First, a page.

Pain vs Suffering
To understand how pain becomes suffering, there is a deep truth about the nature of suffering that needs to be understood first.
Most people equate suffering with pain, but suffering is actually a function of two variables: sorry for the algebraic terminology, if you can please bear with me as I use some mathematical metaphors, all will make sense shortly!
Let’s look at a typical four-sided shape, a square or a rectangle – its area is a function of two variables, namely, its height and length. If you double the length, you double the area, although the height stays the same. If you reduce the height to zero, the area becomes zero no matter how long the original square or rectangle may have been.
It’s the same with suffering with this also being a function of two variables, i.e. pain and the degree to which the pain is being resisted. What do I mean by resistance? Resistance takes place both in the body and in the mind and can be either conscious or unconscious. Conscious resistance in the mind takes the form of judgement, fearful projections, wishful thinking etc with thoughts such as: “Oh, I hate this pain. I can’t stand it any longer! When is it ever going to stop?” Conscious resistance in the body takes the form of tension and holding – you have a pain in your leg, so you may be tightening your jaw, tensing or holding your breath, perhaps clenching your entire body in an attempt to not let the pain spread and circulate. Ironically, we find the unsuccessful attempts with this latter approach giving rise to referred pain being generated elsewhere in the body.
As for the unconscious resistance, the clue is in the wording: by definition, you’re not going to know about it! We have no control over this as it takes place in the deep pre-conscious level of neural processing, moment by moment. However, by learning how to observe our pain carefully, it allows the unconscious mind to gradually unlearn its habit of resistance. This is why the practice of mindfulness often involves intently, but gently, pouring our awareness on the actual pain, rather than continuing to fight it.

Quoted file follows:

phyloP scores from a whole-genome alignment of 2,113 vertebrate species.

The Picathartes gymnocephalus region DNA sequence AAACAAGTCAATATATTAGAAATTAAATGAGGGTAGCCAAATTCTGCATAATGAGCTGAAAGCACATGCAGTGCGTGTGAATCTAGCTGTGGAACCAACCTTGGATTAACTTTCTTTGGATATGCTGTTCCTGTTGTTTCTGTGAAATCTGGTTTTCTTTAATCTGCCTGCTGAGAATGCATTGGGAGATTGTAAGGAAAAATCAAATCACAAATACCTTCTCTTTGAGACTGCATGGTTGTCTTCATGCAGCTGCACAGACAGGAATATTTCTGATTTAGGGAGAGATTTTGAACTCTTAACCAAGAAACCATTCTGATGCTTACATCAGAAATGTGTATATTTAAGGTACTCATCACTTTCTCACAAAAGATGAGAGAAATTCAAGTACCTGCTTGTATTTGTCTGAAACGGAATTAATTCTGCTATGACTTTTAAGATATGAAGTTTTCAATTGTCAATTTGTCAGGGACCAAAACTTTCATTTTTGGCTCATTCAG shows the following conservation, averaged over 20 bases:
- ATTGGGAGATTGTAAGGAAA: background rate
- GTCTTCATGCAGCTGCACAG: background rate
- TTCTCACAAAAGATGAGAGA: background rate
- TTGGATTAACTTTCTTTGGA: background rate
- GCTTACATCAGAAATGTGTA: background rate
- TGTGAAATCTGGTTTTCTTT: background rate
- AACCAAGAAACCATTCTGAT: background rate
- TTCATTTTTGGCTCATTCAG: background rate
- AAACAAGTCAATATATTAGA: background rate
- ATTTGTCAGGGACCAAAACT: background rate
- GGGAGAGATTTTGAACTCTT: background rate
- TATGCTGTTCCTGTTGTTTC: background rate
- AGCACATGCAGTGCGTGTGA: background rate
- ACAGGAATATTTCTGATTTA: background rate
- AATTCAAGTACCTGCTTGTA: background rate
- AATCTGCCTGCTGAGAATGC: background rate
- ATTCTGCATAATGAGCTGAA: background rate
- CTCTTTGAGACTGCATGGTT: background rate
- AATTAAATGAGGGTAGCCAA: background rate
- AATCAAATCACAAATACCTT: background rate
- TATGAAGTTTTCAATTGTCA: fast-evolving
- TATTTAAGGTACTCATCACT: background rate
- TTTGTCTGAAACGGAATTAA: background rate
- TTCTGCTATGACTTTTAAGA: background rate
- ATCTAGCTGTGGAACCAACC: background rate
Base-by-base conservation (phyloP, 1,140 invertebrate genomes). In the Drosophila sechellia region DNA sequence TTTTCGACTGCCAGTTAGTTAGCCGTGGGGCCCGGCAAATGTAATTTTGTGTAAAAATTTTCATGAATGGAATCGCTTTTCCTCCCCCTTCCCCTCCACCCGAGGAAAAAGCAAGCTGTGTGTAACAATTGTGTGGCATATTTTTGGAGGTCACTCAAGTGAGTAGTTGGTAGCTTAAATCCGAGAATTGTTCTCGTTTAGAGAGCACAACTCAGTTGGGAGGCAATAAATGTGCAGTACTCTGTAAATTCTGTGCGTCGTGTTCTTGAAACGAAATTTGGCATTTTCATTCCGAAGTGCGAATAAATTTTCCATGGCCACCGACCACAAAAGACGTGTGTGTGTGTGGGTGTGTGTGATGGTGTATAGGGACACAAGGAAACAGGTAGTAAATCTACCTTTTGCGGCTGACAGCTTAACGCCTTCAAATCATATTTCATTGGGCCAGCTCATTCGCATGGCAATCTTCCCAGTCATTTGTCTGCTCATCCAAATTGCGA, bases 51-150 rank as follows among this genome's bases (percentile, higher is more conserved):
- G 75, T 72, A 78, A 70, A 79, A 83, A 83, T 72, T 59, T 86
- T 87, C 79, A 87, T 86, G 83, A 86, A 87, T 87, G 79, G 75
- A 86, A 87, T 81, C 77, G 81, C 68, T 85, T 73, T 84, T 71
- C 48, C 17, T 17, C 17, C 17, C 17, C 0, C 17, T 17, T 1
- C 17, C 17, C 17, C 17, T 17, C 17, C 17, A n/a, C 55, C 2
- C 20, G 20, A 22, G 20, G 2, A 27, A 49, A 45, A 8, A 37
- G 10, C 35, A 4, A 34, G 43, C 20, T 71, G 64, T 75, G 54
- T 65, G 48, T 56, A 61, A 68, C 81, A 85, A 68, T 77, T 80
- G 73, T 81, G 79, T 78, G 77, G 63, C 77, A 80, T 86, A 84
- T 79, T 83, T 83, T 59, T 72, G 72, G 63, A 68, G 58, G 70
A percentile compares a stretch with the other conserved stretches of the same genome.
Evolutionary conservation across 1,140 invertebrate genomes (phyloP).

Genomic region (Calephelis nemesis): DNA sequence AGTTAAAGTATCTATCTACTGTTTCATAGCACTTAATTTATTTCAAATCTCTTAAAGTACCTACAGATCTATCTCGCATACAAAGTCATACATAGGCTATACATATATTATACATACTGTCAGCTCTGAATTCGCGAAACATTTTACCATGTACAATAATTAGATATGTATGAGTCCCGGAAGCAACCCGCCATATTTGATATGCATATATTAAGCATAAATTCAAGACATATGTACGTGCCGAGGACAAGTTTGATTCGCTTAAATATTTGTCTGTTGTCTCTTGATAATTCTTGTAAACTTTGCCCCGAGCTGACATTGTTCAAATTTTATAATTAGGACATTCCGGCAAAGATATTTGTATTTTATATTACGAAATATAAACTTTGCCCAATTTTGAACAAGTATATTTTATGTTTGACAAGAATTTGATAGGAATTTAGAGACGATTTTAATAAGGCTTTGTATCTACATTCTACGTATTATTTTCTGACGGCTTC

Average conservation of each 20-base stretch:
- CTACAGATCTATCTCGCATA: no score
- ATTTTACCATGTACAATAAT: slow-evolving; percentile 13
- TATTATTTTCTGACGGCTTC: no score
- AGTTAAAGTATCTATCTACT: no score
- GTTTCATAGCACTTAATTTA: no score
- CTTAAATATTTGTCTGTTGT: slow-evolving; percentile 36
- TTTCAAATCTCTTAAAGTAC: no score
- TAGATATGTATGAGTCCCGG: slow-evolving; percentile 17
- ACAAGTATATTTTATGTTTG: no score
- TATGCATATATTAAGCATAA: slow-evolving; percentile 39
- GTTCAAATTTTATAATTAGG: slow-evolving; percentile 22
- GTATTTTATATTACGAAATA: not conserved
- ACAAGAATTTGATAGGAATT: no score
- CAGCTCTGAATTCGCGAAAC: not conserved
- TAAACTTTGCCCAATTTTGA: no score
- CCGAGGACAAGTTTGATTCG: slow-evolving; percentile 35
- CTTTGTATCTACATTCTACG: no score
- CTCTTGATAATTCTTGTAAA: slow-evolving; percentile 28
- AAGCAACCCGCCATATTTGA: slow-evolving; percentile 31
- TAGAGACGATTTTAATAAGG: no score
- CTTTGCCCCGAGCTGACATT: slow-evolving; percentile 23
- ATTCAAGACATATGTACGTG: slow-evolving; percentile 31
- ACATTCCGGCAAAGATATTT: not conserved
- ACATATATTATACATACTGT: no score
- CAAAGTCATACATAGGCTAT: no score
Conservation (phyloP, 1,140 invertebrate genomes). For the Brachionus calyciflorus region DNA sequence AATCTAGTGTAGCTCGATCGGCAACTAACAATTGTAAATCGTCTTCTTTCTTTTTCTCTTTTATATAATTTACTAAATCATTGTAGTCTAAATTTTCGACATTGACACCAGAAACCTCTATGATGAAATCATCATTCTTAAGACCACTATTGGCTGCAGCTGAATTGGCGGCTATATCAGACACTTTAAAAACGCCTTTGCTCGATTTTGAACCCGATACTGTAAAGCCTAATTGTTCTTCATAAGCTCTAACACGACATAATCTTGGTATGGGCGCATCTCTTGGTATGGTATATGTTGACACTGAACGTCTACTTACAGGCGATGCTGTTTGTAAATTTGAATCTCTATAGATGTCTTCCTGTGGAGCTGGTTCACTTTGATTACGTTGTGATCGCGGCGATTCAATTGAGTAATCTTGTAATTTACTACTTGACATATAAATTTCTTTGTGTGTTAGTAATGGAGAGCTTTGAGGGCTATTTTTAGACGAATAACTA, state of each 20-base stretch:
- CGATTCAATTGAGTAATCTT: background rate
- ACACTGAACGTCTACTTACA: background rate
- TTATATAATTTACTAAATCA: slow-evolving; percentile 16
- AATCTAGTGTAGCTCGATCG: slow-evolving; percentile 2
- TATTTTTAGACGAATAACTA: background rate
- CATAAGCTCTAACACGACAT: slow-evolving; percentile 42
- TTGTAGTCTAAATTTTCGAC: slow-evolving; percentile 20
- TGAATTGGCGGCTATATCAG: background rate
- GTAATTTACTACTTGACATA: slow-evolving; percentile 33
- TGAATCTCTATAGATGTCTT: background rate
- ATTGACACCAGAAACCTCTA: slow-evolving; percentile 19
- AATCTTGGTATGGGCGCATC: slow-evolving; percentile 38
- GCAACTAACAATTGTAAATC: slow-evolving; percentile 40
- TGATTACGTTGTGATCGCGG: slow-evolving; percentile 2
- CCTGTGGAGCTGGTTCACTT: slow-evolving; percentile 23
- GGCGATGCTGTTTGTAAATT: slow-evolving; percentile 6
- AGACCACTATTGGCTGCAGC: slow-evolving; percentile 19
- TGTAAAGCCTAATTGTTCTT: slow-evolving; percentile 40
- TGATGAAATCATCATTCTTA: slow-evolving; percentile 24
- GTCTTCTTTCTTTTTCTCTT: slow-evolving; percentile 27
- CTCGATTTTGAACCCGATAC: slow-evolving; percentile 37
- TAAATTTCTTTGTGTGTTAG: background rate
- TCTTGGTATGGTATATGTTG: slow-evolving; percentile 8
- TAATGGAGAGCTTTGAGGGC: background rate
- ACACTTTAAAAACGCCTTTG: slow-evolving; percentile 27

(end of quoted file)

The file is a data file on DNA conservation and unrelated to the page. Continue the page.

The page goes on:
Going back to the algebra, the formula, “suffering = pain x resistance” contains both good and bad news. The good news is that, in theory, and therefore with enough practice, no-one need suffer ever again, because resistance can be made very small – so small that it can eventually be reduced to zero. When the resistance factor reaches zero, suffering is zeroed out, no matter how big the pain factor may be!
The bad news, however, is that in many cases, people’s resistance grows when the pain persists. Even though the pain level may stay the same, over time we humans perceive it as being so awful that it becomes unbearable because our resistance to it has become so great.
This mathematical model is such a superbly clever analogy, that it accurately explains why even the tiniest, subliminal pain can cause immense suffering if we strongly resist it.
The suffering that underlies many forms of compulsive behaviour, such as substance abuse, is often caused by this type of subtle, subliminal pain being subject to a huge level of subconscious resistance. When working with pain, I always say to my clients: subtle is significant, acceptance is not indifference and we can cope with the pain without suffering!